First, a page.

Building blocks

Parents search for toys that teach


The women of the Pediatric Therapy Services at the hospital gathered around a list of the hottest toys for the Christmas season to see what parents were buying.

At first, they were excited. Sally Hertzog, Judy Dettwiler and Diana Sperry have made a life of using toys as tools to help children with delayed development.

Toys have the power to teach children to speak, think and bond with their parents. But halfway through the list of popular gifts, the women started to get disappointed.

What they saw was that parents are buying the latest technology and not the best toys for their children's development. Many parents, it seemed, also may have been buying toys as babysitters.

With Christmas around the corner, Hertzog, a speech language therapist; Sperry, a physical therapist; and Dettwiler, an occupational therapist; offered a workshop to interested parents titled "Stimulate your child's growth through toys."

The turnout was good, and the parents were full of questions. They hoped to pad their Christmas lists with specific toy suggestions. Although the women at Pediatric Therapy Services pointed out a few toys, they spent most of the time explaining what children needed to learn at certain ages. It was up to the parents to select toys using their new understanding.

The most important message was "don't substitute the latest, greatest toys for time spent with your children."

"We've gotten away from healthy physical touch," Dettwiler said. "The age of electronics has separated us."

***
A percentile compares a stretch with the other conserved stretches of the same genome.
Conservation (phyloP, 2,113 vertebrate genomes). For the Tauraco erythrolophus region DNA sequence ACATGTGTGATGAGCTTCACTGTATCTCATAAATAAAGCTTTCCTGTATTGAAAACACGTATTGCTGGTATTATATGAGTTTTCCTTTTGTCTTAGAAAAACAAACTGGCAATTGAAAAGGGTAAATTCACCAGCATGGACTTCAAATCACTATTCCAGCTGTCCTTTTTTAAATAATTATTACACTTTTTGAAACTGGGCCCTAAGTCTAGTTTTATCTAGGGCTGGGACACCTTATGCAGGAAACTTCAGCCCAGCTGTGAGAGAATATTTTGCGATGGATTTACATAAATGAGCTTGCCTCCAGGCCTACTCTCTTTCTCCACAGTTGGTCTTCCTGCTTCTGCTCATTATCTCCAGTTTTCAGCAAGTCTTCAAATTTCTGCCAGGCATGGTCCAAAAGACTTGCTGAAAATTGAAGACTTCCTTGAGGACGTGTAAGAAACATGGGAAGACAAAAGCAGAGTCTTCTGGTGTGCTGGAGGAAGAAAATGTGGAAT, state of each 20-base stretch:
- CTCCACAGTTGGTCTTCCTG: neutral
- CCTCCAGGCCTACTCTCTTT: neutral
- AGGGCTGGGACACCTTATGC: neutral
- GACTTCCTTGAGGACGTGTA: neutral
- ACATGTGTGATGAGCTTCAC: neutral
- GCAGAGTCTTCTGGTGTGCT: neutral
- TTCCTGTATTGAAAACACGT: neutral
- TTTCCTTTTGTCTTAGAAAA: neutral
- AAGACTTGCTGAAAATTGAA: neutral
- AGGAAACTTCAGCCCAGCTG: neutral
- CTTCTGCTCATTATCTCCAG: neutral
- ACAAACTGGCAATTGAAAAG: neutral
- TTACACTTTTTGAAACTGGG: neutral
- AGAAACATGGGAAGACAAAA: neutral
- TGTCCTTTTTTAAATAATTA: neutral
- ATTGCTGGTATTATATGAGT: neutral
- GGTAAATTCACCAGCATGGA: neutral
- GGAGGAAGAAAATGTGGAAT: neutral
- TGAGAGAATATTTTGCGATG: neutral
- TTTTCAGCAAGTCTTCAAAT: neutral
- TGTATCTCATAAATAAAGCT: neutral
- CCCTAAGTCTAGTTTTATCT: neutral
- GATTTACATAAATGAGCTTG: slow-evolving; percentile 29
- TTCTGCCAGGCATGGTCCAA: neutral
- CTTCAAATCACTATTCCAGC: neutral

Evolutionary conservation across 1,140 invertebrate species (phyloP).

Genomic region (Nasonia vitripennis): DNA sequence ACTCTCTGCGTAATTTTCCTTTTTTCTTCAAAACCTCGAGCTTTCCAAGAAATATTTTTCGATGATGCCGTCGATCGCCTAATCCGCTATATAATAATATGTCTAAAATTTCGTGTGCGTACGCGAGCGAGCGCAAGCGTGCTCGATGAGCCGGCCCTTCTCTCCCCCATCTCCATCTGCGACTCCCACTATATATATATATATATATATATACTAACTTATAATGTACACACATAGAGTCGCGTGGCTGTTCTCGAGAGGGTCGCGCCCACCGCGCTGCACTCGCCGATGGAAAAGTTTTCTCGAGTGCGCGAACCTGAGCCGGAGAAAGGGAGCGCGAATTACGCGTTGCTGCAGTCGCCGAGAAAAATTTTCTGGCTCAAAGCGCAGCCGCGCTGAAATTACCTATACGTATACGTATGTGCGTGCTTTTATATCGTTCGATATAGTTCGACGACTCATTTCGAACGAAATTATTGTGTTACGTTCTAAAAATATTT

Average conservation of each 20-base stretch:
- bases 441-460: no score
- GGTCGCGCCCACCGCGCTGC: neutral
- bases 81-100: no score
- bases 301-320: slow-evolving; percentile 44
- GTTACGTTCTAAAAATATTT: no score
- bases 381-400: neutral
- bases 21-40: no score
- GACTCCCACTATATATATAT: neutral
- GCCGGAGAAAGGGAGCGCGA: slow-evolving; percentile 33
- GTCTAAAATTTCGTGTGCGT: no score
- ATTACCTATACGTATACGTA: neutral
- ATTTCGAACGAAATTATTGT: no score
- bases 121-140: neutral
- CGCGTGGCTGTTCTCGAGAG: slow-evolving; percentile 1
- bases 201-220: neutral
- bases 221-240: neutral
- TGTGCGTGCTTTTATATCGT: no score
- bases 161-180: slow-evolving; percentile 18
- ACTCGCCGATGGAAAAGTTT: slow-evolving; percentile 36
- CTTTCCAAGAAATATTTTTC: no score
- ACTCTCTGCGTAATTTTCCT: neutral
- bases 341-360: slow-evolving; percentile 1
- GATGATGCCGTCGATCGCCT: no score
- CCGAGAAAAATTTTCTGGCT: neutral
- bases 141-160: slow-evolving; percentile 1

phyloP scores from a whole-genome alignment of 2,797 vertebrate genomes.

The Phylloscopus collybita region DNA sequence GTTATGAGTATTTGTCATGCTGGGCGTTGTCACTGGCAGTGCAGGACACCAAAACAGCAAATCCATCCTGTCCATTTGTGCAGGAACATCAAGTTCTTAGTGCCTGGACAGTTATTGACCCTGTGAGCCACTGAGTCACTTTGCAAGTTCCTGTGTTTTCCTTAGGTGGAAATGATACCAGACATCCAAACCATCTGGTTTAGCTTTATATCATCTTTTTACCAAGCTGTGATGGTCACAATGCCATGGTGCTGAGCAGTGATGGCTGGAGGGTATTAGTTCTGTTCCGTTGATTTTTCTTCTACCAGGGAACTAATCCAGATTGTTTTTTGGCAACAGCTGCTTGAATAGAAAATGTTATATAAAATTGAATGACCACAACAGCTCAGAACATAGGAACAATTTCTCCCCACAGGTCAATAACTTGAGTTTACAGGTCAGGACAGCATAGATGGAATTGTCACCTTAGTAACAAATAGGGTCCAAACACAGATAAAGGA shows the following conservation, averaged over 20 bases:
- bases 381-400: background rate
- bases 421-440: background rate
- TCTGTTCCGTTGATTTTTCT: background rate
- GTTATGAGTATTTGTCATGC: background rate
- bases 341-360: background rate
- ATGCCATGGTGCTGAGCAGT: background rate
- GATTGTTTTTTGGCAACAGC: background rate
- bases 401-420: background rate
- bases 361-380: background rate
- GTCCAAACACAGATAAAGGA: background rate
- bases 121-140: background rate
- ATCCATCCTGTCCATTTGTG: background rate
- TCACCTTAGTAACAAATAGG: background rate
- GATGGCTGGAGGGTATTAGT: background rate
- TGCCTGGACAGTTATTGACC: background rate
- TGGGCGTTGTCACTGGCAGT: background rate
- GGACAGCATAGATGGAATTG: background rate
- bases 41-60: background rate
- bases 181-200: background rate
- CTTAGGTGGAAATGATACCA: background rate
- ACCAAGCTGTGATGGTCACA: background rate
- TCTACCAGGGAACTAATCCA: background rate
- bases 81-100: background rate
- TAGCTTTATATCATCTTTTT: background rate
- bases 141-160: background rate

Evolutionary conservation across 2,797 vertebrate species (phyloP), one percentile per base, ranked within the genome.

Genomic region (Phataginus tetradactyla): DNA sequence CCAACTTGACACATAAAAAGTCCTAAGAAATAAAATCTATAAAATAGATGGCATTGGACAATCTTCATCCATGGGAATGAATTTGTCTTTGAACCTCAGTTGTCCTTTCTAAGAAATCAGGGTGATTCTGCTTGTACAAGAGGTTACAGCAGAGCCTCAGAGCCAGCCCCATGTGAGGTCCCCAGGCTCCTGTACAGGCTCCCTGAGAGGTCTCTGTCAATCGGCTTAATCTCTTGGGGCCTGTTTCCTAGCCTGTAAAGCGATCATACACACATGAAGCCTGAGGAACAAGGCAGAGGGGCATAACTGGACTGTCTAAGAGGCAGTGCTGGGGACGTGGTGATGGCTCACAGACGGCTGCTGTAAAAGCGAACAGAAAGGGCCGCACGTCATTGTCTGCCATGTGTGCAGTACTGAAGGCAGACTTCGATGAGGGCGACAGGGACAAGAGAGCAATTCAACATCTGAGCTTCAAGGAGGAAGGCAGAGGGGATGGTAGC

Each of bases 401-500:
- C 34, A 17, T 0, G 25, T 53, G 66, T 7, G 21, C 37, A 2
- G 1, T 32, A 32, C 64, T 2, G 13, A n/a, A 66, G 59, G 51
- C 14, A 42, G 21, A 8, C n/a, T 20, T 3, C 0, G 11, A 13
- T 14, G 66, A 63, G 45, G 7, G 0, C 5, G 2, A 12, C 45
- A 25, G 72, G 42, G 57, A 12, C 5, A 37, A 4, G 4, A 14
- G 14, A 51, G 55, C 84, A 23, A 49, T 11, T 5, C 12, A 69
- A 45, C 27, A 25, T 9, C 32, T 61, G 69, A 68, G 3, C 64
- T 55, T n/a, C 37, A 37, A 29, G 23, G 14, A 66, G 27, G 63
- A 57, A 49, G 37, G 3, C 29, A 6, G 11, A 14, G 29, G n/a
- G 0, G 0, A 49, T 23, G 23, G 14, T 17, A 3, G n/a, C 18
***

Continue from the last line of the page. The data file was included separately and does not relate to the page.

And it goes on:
Children are learning to read from computers, she said, instead of snuggling up to parents with books. Children can learn to read from computers and be very good readers, but what they miss is the social development.

Electronic toys have their place, but they should be combined with toys that stimulate the imagination.

"Young children who have active imaginary lives also tend to be good at problem solving and have the ability to be empathetic to others," Dettwiler said. Toys that stimulate the imagination are things such as plastic kitchen centers, farm sets and doll houses.


Newborns are intrigued by the human face. They like mirrors, mobiles and movement.

"At that age, being in different positions is very important," Dettwiler said. "Swings are good but don't leave them in too long."

Music is also good for newborns. Dettwiler suggests buying CDs of Baroque music, which research says stimulates both sides of the brain.

"Baroque music is very calming for babies," she said.

4 months to 8 months

As their sight and mobility improves, babies ages 4 months to 8 months are interested in objects they can explore.

"You hear about babies exploring with their mouths," Hertzog said. "Buy things they can put in their mouth. Buy things that make noise, that they can shake and explore with their hands."

8 months to 12 months

This is the time for imitation play. At 8 months, babies start to imitate sounds like the sound of a motor.

Playing copy-cat games and peek-a-boo is fun at this age. It's also the time to learn about causes and effects. Toys for this age include things with big buttons that a baby can push to make something happen -- something pops up or a noise is made.